Health and Social Care Bill — Re-committal — 21 Jun 2011 at 18:30

Patrick McLoughlin MP, Derbyshire Dales voted for the re-committal of the Health and Social Care Bill to its Public Bill Committee, restarting its consideration by Parliament after a pause which had occurred.

The majority of MPs voted for the re-committal of the Health and Social Care Bill to its Public Bill Committee; restarting its consideration by Parliament and allowing it to continue its path towards becoming law.

On the 4th of April 2011 Andrew Lansley MP (The Secretary of State for Health; South Cambridgeshire, Conservative) had announced to the House of Commons:

  • "we propose to take the opportunity of a natural break in the passage of the Bill to pause, listen and engage with all those who want the NHS to succeed, and subsequently to bring forward amendments to improve the plans further in the normal way.

This vote was on re-starting the consideration of the Bill following the pause; and agreeing a timetable for its progress through the House of Commons.

Parliament has summarised the key areas of the Bill[1] as being it:

  • establishes an independent NHS Board to allocate resources and provide commissioning guidance
  • increases GPs’ powers to commission services on behalf of their patients
  • strengthens the role of the Care Quality Commission
  • develops Monitor, the body that currently regulates NHS foundation trusts, into an economic regulator to oversee aspects of access and competition in the NHS
  • cuts the number of health bodies to help meet the Government's commitment to cut NHS administration costs by a third, including abolishing Primary Care Trusts and Strategic Health Authorities.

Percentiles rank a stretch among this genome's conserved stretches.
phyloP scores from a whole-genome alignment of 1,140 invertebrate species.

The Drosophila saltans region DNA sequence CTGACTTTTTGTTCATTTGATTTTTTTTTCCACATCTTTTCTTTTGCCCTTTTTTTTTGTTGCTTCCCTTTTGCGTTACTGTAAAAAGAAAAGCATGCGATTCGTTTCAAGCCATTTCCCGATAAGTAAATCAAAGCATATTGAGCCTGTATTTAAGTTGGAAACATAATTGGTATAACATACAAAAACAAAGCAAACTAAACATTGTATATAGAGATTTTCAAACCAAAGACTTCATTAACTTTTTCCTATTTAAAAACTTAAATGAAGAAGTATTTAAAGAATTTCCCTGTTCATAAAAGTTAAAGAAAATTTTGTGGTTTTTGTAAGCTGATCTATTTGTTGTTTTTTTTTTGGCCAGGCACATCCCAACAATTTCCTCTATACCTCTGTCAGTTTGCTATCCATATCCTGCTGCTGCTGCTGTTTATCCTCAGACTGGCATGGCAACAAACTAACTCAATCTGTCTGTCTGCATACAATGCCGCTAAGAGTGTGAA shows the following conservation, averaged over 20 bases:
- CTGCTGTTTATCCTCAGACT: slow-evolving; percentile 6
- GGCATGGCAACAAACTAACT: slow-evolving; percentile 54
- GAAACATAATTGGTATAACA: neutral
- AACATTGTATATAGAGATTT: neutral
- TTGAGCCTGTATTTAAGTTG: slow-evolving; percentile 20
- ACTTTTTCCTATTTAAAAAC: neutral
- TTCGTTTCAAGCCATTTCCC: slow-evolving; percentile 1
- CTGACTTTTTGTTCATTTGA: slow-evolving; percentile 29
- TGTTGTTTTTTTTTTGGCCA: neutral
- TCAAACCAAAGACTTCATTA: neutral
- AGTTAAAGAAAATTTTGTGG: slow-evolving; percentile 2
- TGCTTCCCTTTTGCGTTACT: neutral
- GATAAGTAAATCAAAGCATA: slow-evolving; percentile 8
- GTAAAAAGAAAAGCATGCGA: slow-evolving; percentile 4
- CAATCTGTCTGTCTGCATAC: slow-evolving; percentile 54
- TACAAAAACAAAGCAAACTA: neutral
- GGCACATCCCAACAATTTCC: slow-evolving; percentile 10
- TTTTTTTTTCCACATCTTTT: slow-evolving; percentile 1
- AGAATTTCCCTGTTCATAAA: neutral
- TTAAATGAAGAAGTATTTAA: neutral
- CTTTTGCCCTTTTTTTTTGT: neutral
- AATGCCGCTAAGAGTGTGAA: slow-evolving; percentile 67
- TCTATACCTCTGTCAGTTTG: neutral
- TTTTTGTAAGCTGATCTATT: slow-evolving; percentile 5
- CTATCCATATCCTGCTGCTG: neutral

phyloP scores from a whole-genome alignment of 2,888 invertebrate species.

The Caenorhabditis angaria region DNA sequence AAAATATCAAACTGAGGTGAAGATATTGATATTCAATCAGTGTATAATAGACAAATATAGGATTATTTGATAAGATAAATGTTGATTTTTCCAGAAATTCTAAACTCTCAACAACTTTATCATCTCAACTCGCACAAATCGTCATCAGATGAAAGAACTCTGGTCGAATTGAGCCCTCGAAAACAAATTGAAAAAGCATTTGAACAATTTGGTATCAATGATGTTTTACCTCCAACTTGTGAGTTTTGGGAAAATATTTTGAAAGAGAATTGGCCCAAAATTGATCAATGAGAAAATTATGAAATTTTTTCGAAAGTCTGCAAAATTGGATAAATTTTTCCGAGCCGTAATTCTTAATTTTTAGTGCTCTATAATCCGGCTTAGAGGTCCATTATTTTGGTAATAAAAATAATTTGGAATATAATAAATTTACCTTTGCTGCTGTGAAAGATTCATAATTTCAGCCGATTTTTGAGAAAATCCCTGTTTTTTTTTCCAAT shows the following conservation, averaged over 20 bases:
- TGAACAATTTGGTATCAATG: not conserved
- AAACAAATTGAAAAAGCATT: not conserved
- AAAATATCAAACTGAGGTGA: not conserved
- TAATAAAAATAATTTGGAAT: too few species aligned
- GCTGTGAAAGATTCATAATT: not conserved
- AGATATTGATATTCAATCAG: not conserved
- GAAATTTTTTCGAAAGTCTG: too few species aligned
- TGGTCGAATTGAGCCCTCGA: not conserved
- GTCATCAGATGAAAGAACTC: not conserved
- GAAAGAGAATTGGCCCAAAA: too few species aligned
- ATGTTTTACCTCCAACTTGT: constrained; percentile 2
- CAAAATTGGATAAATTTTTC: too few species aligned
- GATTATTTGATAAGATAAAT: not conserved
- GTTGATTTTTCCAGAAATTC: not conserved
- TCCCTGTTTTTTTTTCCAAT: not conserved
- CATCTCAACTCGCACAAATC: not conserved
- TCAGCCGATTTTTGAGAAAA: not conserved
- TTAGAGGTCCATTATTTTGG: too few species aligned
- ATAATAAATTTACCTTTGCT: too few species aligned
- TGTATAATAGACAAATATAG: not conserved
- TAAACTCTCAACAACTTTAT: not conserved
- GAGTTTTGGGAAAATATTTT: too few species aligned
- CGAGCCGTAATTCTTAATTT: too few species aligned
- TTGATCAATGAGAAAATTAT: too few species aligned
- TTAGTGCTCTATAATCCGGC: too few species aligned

The motion in question is akin to a timetabling motion in that it is hard to ascribe a position for or against the substantive content of the Bill to those voting either way in the division.


Debate in Parliament | Source |

Party Summary

Votes by party, red entries are votes against the majority for that party.

What is Tell? '+1 tell' means that in addition one member of that party was a teller for that division lobby.

What are Boths? An MP can vote both aye and no in the same division. The boths page explains this.

What is Turnout? This is measured against the total membership of the party at the time of the vote.

PartyMajority (Aye)Minority (No)BothTurnout
Con252 (+2 tell) 0083.0%
DUP0 6075.0%
Green0 10100.0%
Lab0 208 (+2 tell)081.7%
LDem45 0078.9%
PC0 2066.7%
SDLP0 2066.7%
SNP0 5083.3%
Total:297 224081.9%

Rebel Voters - sorted by party

MPs for which their vote in this division differed from the majority vote of their party. You can see all votes in this division, or every eligible MP who could have voted in this division

Sort by: Name | Constituency | Party | Vote

no rebellions

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